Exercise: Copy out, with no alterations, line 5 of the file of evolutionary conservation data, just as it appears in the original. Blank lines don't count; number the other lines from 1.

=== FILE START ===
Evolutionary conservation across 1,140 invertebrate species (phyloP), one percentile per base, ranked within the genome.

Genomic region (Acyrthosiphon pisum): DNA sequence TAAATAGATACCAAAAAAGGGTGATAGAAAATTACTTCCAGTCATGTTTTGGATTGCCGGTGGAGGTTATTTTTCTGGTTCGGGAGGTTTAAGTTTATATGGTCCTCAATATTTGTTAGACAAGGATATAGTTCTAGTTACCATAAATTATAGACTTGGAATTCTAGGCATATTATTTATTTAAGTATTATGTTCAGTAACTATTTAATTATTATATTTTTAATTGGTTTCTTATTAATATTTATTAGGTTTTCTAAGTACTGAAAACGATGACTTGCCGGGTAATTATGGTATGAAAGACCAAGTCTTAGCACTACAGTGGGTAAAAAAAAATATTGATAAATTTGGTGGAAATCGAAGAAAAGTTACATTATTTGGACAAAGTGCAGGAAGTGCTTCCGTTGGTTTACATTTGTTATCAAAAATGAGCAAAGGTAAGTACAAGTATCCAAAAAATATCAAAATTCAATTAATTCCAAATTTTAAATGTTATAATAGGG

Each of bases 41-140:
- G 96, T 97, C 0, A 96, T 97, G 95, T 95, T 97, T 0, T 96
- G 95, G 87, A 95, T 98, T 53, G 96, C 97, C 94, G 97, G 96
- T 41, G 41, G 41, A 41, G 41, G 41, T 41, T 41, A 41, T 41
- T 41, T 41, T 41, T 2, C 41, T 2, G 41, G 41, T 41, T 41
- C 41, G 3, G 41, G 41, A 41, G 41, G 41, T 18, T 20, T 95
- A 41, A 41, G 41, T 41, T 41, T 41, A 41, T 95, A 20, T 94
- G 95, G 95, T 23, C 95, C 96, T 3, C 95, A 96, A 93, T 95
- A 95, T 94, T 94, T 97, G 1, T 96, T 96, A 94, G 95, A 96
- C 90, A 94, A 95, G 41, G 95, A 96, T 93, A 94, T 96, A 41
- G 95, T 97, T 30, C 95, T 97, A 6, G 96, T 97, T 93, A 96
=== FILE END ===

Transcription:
- G 95, G 87, A 95, T 98, T 53, G 96, C 97, C 94, G 97, G 96